P.S. Quick note on “mind-numbing”

P.S.  After one of my tapings, some of the wonderful folks who work behind the camera got together with me to discuss one of my favorite adjectives, “mind-numbing”.  They said that they thought it meant “really, really, really boring”, while I and some others thought that it meant “so exciting that it overloads one’s mind.”

Turns out that we were both right, but the more common definition may be theirs.  Here’s Dictionary.com‘s take on the word…  From the first definition: “extremely boring”; from the second definition: “extremely intense”.  Interesting that the same word can have exactly opposite meanings!  (Interesting — as in, not mind-numbing, in either sense…)  But, since the “boring” definition was the first one given, I may need to concede the point and find a new favorite adjective for “extremely intense.”

And if you think such musings are mind-numbing, feel free to let me know or to keep it to yourself, depending on which “mind-numbing” your numbed mind might be thinking. 🙂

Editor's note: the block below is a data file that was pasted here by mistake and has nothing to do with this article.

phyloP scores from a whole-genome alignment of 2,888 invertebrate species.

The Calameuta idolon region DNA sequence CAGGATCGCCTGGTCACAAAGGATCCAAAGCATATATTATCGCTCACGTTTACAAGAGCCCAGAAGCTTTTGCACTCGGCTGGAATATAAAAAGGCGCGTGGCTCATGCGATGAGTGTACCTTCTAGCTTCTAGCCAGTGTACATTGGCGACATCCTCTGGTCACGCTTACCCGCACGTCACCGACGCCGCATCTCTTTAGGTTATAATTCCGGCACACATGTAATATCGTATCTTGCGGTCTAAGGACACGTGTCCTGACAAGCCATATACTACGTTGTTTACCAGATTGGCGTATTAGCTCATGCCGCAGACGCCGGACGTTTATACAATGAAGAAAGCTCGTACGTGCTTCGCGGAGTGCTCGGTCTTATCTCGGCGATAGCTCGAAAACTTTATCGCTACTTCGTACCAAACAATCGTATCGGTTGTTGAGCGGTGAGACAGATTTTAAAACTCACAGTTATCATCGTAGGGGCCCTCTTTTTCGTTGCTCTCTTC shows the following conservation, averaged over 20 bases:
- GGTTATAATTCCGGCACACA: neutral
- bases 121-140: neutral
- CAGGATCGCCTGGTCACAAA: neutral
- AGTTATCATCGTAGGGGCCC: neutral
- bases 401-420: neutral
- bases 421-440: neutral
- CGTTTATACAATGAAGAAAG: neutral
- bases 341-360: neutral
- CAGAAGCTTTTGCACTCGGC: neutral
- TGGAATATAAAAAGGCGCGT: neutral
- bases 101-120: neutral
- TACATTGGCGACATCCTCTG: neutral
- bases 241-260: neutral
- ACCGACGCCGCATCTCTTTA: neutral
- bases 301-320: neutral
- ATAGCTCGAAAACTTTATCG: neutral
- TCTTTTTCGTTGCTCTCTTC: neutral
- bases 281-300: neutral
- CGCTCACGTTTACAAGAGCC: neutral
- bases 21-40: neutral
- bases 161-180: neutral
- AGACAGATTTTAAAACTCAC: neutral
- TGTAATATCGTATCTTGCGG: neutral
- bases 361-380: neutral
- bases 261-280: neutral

Back to packing!

7 thoughts on “P.S. Quick note on “mind-numbing”

  1. Carolyn

    To me, something that is “mind-numbing” is something boring. When I think of something that “overloads” the mind with excitement and possiblities, I think that is more of a “mind-boggling” experience. I can see your point, though, about overloading the mind so much it numbs it. I think that is why you have to put a limit on how much information you give at a time.

    Have a safe trip to Dallas and a wonderful Thanksgiving!

  2. rakkav

    How strange. I can think of times when I’ve fallen into both camps (one or the other at a given time, that is). The dual meaning seems entirely context-driven. It must’ve been derived by someone like me, who is context-driven to a fault. (No wonder I like Biblical Hebrew so much.)

    Maybe I’ll start using “mind-bending” for things that overwhelm and “mind-numbing” for things that underwhelm, so to speak.

    You’re a treat, Dear Sir. Don’t ever change, unless it brings you that much closer to the Image of Christ! 😀

  3. Mind-blowing.

    I once had a task I described a “blood-curdling boring.” I was thinking, couldn’t we do inventory more accurately with the link state of the network switches and listing the IP address active on each port?

  4. Craig

    I have always taken “mind-numbing” to mean dumbing down. I use “mind-boggling” or “mind-blowing”. Or refrasing it: “That statistic just blows your mind!”

  5. rakkav

    Ignore Lyndell. 😉 “Mind-blowing” is a state that leaves you unable to think. At least a “mind-bending” state lets you wonder why you’re still thinking. 😀

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